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Bed-wetting affects children very deeply




 

 

DEAR DR. DONOHUE: Our grandson soon will be 15. He still wets the bed. His parents have done everything from pills to alarms, but nothing helps. Sometimes he gets depressed, and that scares us. He says he will never be able to have a relationship with a girl. Sometimes we worry that he will hurt himself. Is there anything that can help this situation? — W.M.

ANSWER: I feel deeply for your grandson. No one can understand the isolation and hopelessness he has to grapple with. He could stand professional counseling. Perhaps a few facts will help him. Between the ages of 5 and 6, 15 percent to 20 percent of children are still wetting the bed. Of that number, every following year, 15 percent will stay dry during the night. By age 18, only 1 percent to 2 percent of these youngsters are still battling the problem. Your grandson has three years in which his chances of gaining control are good.

The problem of bed-wetting appears to stem from a brain that doesn’t respond to a full nighttime bladder by rousing the sleeper. It might be a delay in developing that response. Or it might be a delay in the attainment of a large enough bladder capacity to hold nighttime urine production. Or it might be that these children produce too little of the hormone vasopressin, which suppresses nightly urine formation.

Your grandson can once more try things he probably has already tried. He should measure carefully how much fluid he drinks in one day. Once he learns that number, he should drink 40 percent of the total in the morning, another 40 percent in the afternoon and limit fluid to 20 percent of the daily total from 5 p.m. on. He can increase his bladder’s capacity by holding off on urinating during the day. If he delays each time by five or 10 minutes for one week and then gradually lengthens the delay in following weeks, the bladder will stretch. This takes time. He has to be patient.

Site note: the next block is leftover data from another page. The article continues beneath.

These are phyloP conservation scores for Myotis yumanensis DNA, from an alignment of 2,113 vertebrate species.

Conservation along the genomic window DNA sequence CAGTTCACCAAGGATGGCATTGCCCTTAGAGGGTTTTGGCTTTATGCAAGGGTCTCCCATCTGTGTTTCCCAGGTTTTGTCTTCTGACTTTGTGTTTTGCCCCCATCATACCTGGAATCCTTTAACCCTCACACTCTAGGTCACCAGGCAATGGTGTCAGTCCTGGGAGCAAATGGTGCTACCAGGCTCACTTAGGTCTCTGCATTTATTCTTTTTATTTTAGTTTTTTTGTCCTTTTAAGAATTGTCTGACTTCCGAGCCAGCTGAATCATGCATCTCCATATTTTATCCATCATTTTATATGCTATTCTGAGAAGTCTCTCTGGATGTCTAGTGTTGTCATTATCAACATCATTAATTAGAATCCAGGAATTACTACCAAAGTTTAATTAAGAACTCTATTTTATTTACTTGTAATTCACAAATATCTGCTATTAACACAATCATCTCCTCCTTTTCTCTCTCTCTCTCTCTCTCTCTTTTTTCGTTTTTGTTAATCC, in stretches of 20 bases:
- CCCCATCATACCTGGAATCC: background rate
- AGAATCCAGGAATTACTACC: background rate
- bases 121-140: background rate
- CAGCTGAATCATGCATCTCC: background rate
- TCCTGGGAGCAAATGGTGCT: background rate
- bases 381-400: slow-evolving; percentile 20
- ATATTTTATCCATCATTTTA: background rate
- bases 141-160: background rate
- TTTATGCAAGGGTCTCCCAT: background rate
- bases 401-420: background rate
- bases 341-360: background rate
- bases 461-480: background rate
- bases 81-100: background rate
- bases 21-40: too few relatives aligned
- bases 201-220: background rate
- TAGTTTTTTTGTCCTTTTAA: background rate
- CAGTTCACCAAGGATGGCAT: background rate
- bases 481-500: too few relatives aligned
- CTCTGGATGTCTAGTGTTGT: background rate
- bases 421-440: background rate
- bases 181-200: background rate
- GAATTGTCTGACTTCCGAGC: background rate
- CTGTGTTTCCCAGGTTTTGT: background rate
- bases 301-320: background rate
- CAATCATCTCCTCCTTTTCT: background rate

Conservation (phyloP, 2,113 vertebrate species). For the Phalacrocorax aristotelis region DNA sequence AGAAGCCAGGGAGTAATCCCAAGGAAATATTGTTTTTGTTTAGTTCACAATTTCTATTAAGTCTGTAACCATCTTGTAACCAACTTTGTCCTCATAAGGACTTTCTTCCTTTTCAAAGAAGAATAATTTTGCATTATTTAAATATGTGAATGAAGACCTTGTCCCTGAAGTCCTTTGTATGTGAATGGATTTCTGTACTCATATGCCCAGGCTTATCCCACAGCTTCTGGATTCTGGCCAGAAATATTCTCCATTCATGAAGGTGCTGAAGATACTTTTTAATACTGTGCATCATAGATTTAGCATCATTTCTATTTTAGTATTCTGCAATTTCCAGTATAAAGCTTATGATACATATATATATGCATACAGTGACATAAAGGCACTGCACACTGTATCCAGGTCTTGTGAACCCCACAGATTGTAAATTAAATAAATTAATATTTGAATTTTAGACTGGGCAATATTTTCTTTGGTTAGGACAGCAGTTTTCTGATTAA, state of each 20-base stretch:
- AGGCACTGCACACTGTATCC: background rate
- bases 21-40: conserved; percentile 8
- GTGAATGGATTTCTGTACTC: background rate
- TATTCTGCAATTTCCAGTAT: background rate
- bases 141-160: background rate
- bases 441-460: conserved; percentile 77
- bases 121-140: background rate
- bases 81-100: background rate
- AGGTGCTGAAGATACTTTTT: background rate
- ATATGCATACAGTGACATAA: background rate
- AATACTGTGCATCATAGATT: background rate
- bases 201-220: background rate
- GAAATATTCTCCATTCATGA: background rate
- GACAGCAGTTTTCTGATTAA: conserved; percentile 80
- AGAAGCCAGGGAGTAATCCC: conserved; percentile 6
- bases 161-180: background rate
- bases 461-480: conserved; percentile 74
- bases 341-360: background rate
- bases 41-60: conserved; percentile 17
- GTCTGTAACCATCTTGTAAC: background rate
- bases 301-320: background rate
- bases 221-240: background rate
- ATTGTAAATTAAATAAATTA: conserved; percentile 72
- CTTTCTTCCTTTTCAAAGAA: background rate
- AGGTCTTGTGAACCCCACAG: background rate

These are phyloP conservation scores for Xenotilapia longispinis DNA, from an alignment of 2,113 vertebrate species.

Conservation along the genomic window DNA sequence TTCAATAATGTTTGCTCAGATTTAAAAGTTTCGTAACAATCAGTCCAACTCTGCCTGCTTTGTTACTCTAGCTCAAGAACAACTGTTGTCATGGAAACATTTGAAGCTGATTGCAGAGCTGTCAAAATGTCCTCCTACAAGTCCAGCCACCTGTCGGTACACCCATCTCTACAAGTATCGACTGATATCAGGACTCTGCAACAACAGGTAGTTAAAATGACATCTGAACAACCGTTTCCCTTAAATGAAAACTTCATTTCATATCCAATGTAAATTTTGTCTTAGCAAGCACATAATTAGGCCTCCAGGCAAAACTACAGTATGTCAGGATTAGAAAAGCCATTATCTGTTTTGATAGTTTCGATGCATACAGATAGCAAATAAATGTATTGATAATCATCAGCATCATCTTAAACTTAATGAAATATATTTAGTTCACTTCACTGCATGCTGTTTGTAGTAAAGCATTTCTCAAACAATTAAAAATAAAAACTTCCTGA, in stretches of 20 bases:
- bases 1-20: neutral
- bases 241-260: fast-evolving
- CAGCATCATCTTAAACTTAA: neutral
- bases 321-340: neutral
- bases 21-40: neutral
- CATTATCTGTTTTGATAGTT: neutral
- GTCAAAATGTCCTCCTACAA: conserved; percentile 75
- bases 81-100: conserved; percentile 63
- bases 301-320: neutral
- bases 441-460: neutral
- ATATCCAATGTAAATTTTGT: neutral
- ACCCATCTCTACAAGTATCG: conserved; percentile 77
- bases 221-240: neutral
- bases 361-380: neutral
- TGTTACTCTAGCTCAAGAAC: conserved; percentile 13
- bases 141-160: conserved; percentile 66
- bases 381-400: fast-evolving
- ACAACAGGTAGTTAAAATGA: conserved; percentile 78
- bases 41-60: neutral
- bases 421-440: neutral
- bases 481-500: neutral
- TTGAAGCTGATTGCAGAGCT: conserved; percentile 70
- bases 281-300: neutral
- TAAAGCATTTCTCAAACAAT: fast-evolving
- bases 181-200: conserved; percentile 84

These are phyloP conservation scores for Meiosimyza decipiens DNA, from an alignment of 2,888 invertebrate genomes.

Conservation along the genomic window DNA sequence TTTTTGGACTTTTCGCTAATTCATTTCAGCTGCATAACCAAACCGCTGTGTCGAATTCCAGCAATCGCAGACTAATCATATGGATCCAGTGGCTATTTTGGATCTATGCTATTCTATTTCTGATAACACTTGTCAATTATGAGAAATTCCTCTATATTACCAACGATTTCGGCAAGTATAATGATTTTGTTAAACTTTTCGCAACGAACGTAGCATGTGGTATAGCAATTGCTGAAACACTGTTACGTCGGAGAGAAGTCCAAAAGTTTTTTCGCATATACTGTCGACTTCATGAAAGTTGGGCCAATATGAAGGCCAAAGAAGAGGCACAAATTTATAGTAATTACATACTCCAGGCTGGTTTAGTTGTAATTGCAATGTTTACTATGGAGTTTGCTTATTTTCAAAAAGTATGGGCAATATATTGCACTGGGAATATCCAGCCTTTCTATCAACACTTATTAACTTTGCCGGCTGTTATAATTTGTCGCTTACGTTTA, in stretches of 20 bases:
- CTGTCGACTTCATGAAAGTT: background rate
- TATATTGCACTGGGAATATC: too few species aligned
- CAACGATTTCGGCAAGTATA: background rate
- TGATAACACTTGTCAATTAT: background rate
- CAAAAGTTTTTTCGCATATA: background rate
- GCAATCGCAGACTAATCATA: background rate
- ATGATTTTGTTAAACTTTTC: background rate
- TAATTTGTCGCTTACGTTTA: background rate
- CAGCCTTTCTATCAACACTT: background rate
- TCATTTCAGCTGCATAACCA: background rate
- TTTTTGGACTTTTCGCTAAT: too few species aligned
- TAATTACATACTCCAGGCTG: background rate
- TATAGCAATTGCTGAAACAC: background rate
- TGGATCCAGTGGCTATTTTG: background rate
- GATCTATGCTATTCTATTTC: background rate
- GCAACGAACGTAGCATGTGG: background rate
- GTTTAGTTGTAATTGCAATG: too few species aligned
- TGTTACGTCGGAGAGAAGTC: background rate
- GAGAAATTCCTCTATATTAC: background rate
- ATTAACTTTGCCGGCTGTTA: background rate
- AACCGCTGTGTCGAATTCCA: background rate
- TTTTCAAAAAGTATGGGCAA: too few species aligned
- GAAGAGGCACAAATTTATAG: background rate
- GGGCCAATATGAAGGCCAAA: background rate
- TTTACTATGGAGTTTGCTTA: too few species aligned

Alarms can work. They sound or vibrate when the first few drops of moisture touch them. It can be as long as six months of use before the training takes hold.

For occasions when he is invited to stay at other people’s homes for the night, desmopressin, as a pill or nasal spray, slows nighttime urine production.

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DEAR DR. DONOHUE: I am so concerned about our grandson. He is a senior in college. He felt he couldn’t focus well enough on some of his difficult classes. He went to a doctor and was put on Adderall.

I am so worried that he will become addicted. Should I be concerned? — R.G.

ANSWER: Adderall is a drug of the amphetamine family. It does have the potential of leading to dependence. However, it’s been used for so many years for the treatment of attention deficit hyperactivity disorder that it can be well managed and not present a danger.

The doctor who prescribed the drug is responsible for monitoring how it is used. He or she will continue writing for its use only if it’s safe to do so.

I sincerely believe you do not have to worry yourself about your grandson.

Readers may write Dr. Donohue or request an order form of available health newsletters at P.O. Box 536475, Orlando, FL 32853-6475. ©2011 North America Synd.


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